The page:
When my son has a fever, I really don’t know how to react. How high does his temperature have to get before it’s considered an emergency?

There is nothing to be scared about when your child gets a fever. Having a fever serves a function as the body’s natural response when fighting an infection. However, if your child has a persistent high fever (104 degrees or higher) for more than three days, call his pediatrician. Meanwhile, keep him hydrated with lots of fluids and give him Baby Tylenol® or Baby Motrin®.

I want my child to be involved in activities, but sometimes it’s too much – for him and our family. What can I do?

Activities are good, but to help your children maintain balance in their lives, establish priorities for a healthy family relationship. One goal may be to eat at least one meal – any meal – together every day. Use this time to talk to each other.

I keep a clean house. My children are clean, and so are their friends. Yet their school sent home notes that head lice have spread throughout some of the classrooms. How can this happen?

Despite the stigma, an outbreak of head lice has nothing to do with cleanliness and there are no known preventive measures. Once the school has notified you of an outbreak, check your child’s scalp for nits. All treatments are available over-the-counter. Talk with your child’s pediatrician or the school nurse about the best remedies.

I grew up afraid of the water. I don’t want that to happen to my child. When should I sign him up for swimming lessons?

The best ages are four- or five-years-old. In addition to being physically ready, your child will have the language skills to understand directions, and will enjoy the socialization of group lessons. Make sure the instructors are certified lifeguards with CPR qualifications. At the same time, why don’t you sign up for adult beginner lessons at your local YMCA?

My child won’t wear a swim cap. What’s the best way to protect his ears while in the pool?

You can mold soft earplugs (sold over-the-counter) into the ear. Or use Silly Putty®. Make sure the earplugs are snug enough that they don’t fall out, but not too small, or you’ll have to take your child to his pediatrician to have them pulled out.

My kids aren’t happy unless they’re playing games on the computer or sitting in front of the TV. What should I do?

Limit screen time to two hours a day. You can set up a password so your kids have to obtain your consent to log onto the computer. Place the TV and computer in the family room so you can monitor their screen-time activity. Still concerned? Push the off button!

What can I do to keep my child from whining? It’s become constant, and I find myself giving in just to get him to stop.

Whining is common for children from toddler through school-age. Usually it is the result of feelings of anxiety and insecurity or it is purposeful, manipulative behavior. First make sure the whining is not coming from discomfort, such as an ear infection or fear. Once you have determined that the behavior is solely an attempt by your child to get his way, resist the urge to give in. In fact, do not respond at all to the whining. Instead, reinforce behaviors that are appropriate by showering your child with attention when he smiles or asks you questions. When he whines, simply walk away.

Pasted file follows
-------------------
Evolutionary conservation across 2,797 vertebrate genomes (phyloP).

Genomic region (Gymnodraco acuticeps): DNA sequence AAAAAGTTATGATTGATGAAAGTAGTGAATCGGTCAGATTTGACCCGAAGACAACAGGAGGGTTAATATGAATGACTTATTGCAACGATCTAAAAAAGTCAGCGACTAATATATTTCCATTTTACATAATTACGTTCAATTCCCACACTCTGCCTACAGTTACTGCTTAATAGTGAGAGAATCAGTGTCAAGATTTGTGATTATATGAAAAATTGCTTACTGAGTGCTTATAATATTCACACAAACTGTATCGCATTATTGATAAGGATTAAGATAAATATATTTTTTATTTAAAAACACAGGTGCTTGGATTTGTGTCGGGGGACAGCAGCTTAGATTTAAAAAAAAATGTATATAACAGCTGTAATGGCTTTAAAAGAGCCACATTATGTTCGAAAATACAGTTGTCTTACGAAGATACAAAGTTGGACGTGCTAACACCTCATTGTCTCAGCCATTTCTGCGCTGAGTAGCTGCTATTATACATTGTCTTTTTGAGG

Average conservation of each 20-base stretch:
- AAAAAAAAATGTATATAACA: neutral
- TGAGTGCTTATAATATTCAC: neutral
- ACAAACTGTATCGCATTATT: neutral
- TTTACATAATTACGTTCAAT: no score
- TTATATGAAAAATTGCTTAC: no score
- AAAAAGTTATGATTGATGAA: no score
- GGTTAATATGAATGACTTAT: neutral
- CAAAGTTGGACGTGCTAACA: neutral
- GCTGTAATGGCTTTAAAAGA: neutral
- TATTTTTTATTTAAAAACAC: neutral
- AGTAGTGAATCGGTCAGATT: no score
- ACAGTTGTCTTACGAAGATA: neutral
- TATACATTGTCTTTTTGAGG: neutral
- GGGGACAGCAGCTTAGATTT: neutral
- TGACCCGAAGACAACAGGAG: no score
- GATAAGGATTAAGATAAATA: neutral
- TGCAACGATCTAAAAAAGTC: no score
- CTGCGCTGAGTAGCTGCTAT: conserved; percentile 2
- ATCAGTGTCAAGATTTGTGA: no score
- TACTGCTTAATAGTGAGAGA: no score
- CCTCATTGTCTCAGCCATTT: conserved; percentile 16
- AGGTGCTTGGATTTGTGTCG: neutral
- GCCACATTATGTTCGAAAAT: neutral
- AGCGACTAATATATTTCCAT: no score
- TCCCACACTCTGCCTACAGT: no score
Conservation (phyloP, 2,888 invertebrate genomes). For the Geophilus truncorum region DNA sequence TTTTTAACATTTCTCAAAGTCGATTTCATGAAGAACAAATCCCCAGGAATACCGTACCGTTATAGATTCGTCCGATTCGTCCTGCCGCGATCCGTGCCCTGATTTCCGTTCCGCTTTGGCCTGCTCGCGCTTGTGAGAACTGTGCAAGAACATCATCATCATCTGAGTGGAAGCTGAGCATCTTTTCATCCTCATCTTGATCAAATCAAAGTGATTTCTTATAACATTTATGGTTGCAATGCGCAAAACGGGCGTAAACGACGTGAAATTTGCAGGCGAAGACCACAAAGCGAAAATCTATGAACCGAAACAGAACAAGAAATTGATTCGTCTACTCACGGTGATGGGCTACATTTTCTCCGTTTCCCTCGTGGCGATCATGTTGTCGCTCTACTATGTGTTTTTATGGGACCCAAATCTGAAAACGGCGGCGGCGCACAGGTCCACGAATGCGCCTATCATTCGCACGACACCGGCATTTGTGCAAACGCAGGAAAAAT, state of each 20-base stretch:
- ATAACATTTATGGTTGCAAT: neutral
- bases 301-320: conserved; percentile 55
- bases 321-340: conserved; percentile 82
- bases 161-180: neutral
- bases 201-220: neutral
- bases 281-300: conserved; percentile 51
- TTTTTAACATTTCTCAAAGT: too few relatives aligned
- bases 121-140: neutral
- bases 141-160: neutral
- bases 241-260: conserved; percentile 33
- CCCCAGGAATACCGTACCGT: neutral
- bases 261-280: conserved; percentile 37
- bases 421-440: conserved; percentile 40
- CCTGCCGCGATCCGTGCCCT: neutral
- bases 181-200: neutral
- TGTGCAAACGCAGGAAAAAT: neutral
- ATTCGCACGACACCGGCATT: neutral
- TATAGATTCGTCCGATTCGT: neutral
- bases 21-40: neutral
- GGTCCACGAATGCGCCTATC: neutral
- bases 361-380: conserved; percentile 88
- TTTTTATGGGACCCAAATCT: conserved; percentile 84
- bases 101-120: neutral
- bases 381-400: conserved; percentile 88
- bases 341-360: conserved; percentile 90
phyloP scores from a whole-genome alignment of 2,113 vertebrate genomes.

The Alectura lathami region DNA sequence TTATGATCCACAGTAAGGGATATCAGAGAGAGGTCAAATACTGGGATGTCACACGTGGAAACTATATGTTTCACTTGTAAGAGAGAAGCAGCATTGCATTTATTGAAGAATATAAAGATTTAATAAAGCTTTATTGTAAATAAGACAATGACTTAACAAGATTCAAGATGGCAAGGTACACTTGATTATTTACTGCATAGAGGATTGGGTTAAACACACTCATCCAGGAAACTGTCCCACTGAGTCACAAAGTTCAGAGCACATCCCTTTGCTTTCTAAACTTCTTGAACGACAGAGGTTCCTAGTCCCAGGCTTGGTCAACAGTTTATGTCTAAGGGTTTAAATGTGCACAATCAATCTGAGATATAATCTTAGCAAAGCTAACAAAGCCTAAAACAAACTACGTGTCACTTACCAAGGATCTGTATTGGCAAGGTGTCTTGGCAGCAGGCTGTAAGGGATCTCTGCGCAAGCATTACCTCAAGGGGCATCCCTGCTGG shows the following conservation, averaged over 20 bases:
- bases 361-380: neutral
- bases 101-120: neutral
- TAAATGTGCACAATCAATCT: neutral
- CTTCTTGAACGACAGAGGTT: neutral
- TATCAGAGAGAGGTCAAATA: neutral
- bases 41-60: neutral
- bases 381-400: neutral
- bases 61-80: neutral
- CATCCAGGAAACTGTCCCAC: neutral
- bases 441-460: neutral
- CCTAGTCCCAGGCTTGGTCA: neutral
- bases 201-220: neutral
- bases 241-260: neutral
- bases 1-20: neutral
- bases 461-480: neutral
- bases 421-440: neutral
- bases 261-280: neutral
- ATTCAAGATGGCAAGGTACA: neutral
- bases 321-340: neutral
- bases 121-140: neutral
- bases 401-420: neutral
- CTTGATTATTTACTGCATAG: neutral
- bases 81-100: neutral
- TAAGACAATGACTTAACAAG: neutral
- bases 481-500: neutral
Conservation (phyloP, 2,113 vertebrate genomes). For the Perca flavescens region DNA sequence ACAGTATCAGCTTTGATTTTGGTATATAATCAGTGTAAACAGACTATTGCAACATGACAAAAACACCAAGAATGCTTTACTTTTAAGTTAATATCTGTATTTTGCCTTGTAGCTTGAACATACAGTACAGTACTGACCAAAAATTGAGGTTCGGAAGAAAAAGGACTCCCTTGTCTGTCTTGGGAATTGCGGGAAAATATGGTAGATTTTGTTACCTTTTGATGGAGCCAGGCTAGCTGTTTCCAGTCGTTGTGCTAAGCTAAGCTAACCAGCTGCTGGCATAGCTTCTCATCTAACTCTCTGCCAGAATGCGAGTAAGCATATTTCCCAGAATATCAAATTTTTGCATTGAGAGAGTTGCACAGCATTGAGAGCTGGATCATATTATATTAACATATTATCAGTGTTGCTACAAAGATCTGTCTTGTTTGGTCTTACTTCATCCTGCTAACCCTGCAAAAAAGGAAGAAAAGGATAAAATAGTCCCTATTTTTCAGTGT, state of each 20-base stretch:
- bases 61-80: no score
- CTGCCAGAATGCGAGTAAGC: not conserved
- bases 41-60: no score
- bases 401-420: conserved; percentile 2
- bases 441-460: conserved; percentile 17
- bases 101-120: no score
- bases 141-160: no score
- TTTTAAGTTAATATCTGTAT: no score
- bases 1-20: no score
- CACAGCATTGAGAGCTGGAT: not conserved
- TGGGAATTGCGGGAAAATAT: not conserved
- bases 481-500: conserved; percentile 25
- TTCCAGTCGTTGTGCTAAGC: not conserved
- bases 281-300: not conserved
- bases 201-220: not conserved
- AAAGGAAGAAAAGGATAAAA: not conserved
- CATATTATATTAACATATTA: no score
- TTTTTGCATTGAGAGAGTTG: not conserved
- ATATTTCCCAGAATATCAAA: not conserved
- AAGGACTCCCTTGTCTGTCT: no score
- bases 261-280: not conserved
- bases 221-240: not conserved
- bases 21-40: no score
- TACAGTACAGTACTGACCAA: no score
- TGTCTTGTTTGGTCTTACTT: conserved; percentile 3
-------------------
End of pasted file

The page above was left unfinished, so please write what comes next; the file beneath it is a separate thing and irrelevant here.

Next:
Should I worry if my children refuse to wear a hat, coat, and gloves in subfreezing weather?

It’s never easy, but it is important to get your kids to cover up against the cold to avoid frostbite. The extra clothing protects against losing heat from their skin in frigid weather, when children lose heat from their skin faster than adults do. Frostbite is what it says — frozen body tissue. To prevent cold weather injuries, have them dress in layers, and wear hats and gloves. Bring your kids indoors frequently. Warm them up with a cup of hot chocolate.

My husband and I smoke cigarettes, but we don’t want our children to take up the habit. How can we talk to them about not smoking?

First, demonstrate that you can stop smoking. Call Clean Air PLUS, at Children’s Primary Care Center (412-692-3276) for information about how to do it. Also, talk to your kids. Explain that your smoking doesn’t make it right, and that smoking causes serious health risks. Start discussing the dangers when your children are young. The younger you teach them, the greater the chances for good behavior.

How can we help our kids cope with stress now that homework and extracurricular activities are mounting up?

Sit down with your children to discuss priorities and why it’s just as important to carve out time to think and read. They may be forced to limit extracurricular activities if they don’t have enough time for homework and other studies. Review their activities with them and encourage them to make choices. For example, if it’s important for your child to run track now, perhaps he can join the Drama Club next semester.

How can I keep my 11-year-old daughter from hanging out with a child who I believe is a bad influence?

You want your children to learn to make wise decisions, including the friends they keep. Talk calmly with your child to explain why you object to her friend’s behaviors. Be specific and careful not to criticize the other girl’s character. This will keep the lines of communication open. Encourage your daughter to develop friendships with other children by arranging fun activities.

I sometimes think that my daughter, who’s now four, was born talking. My two-year-old boy doesn’t say a word. Should I be worried?

In general, the second born is more physical and less verbal than your first child. One reason is that the older one does all the talking! Be sure your children have time to talk. Spend time with your son to give him a chance, and talk with the pediatrician if you’re still concerned.